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City proposes using $1M of casino revenue to pay down arena debt

Coun. Gary Gardiner is advocating instead for community safety and well-being and downtown revitalization to be the targets of the $1.26 million in casino revenue received through the municipality's agreement with OLG
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Under a standard agreement, OLG shares revenue with the municipality from North Bay's Cascades Casino.

The City of North Bay revealed its proposal to North Bay City Council during budget deliberations Thursday evening on how to allocate the $1.26 million in casino revenue received through the municipality's agreement with OLG. Those funds are currently in reserves and are received on a quarterly basis from OLG.

CFO Margaret Karpenko suggested using $1 million as a one-time lump sum payment to pay down the debt on the approved community and recreation centre that will be going out for tender soon. This is contingent on the project coming back with a price tag that council can get behind.

See related: Council approves new arena project

See also: More on council's decision to tender new community centre

"My recommendation is to further fund the community centre project and this will further reduce the debt. As we reduce the debt, we build capacity because we don't have that principal and interest over the 10-year term," Karpenko said. "This is a strategic move."

See: What should North Bay do with its casino revenue? Take our poll

No final decisions were made on the subject. The majority of the council was at the very least open to the CFO's proposal but it is clear Councillor Gary Gardiner is not.

"Early in our four-year term in a day-long brainstorming/planning session this Council's collective top three priorities were community safety and well-being first, downtown revitalization second and an arena facility third," Gardiner said after the meeting. "Nowhere in this budget are there any extra funds set aside for our two top priorities.

"I was hoping OLG funds would be the appropriate source. We don't know what sort of programs and what the corresponding budgets for our two top issues would look like but it seems to me this is no longer a post-election concern. I believe we have a short window to address these issues and I am not sure how we do that with no budget."

See also: Homeless in North Bay is the 2022 Story of the Year voted by you

And: 'Socially-minded council' unanimously passes homelessness motion

Coun. Justine Mallah asked the CFO if she felt there is an expectation from the community to spend the funds on societal issues.

"In our agreement with OLG, they have a commitment that they are reinvesting into social issues. They have a role to play, as well, with their revenues and what they are putting back into the community," Karpenko responded. "I think our role is to use the funds to expand our services that municipal dollars have to support."

Gardiner added, "When you talk about a transformational project that would help this city along, I think we should be reserving this money for our [election campaign] priorities. I think it's a shame if we don't earmark that money for those projects. We had a $2.5-million increase in the police budget and a lot of that has to do with these things. Why not dedicate this money to try and solve some of those issues?"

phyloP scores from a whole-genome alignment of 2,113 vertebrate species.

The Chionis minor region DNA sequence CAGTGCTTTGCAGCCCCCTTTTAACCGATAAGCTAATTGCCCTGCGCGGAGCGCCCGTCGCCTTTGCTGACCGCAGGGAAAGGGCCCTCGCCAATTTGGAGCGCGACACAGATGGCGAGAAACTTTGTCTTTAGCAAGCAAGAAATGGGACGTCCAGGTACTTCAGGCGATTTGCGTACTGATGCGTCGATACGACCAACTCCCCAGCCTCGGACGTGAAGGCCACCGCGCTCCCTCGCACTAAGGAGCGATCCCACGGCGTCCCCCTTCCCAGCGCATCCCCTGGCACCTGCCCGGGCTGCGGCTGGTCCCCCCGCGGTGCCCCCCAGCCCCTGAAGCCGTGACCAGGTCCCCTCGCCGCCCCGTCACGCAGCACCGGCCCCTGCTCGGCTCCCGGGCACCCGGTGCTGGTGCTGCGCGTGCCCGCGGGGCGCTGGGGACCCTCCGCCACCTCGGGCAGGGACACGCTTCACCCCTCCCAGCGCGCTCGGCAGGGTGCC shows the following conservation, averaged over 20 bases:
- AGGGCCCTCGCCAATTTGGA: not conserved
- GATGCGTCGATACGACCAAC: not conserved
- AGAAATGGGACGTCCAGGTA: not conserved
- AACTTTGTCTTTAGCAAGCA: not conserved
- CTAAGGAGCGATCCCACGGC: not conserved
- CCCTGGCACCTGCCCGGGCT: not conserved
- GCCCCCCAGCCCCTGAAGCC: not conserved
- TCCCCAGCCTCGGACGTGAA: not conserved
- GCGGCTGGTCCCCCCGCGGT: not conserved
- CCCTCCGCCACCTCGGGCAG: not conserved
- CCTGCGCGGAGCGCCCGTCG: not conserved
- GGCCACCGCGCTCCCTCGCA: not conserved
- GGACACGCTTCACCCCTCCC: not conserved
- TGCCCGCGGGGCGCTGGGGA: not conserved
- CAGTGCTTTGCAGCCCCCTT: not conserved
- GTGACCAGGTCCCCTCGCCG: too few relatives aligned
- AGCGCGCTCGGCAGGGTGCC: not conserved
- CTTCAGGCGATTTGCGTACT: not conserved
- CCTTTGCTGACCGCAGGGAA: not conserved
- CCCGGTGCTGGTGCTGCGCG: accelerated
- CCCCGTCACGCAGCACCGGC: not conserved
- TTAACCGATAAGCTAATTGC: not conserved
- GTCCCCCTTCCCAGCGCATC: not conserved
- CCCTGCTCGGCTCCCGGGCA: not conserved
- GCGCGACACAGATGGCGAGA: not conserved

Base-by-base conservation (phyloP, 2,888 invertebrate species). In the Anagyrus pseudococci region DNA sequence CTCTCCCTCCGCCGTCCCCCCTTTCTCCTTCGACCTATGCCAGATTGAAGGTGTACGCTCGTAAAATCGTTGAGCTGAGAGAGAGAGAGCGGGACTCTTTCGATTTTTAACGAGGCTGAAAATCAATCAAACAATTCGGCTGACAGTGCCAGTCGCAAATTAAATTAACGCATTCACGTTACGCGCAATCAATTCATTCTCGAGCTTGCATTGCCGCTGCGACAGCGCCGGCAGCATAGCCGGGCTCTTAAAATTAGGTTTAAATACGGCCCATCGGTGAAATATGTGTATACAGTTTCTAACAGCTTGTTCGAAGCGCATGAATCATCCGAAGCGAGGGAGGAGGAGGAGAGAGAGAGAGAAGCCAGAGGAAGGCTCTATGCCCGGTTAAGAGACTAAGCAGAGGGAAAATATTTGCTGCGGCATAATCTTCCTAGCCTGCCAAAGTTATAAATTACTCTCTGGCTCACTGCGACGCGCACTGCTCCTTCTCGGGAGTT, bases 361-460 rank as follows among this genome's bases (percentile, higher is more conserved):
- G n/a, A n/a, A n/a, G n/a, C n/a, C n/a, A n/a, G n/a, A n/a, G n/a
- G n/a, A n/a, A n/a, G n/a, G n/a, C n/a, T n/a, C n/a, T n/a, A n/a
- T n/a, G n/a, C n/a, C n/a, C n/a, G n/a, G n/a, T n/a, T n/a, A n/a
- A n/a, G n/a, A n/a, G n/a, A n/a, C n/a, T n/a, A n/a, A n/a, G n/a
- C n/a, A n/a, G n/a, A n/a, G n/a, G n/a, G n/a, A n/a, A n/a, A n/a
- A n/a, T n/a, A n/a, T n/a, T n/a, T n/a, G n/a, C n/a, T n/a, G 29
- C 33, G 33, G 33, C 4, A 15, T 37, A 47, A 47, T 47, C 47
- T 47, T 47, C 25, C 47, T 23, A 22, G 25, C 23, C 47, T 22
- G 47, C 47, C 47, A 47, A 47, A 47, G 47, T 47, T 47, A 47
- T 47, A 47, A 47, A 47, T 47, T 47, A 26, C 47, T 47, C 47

Karpenko indicated the final allocation policy will be established once the completed budget is reviewed. The plan is for the remaining balance of the funds to be distributed to user groups through an agreement with a community partner. Those specific groups and partners have not yet been determined but the program would start with approximately $260,000 in funds and the scope and look of it will depend on council's direction. An annual cut of the funds would replenish the community fund that is designed through the partner to be hands-off from the council. 

Coun. Mac Bain said the funds should be used for "Youth. Arenas, sports facilities, travel teams, the arts, drama. It's a separate group that decides where the money goes. We select the group and we leave them alone. Every year, we tell them how much money they get. They divvy it up accordingly. They set some money aside in case they have those bad years."

Karpenko and the finance team prepared the allocation policy in consultation with CFOs, finance directors, and CAOs from other municipalities that receive casino funds through agreements with OLG. She said it is common for OLG funds to be allocated to one-time expenses for economic development projects or transformational capital projects such as the community and recreation centre, Main Street redevelopment, the redevelopment of the police station or King's Landing repair/replacement. Another option is to allocate the funds to the assessment at risk from ARB appeal write-offs that affect the tax base.

The CFO did caution against putting the casino funds into operating projects, citing two examples in which municipalities dropped their program or now fund the program due to reduced casino revenue after initial positive returns.

"One used their OLG revenue to fund their police budget and that created a significant revenue gap when the OLG revenues fell and the police budget kept going up," Karpenko said. "They lost that revenue source and learned it was not sustainable and created a deficit."

Stu Campaigne

About the Author: Stu Campaigne

Stu Campaigne is a full-time news reporter for, focusing on local politics and sharing our community's compelling human interest stories.
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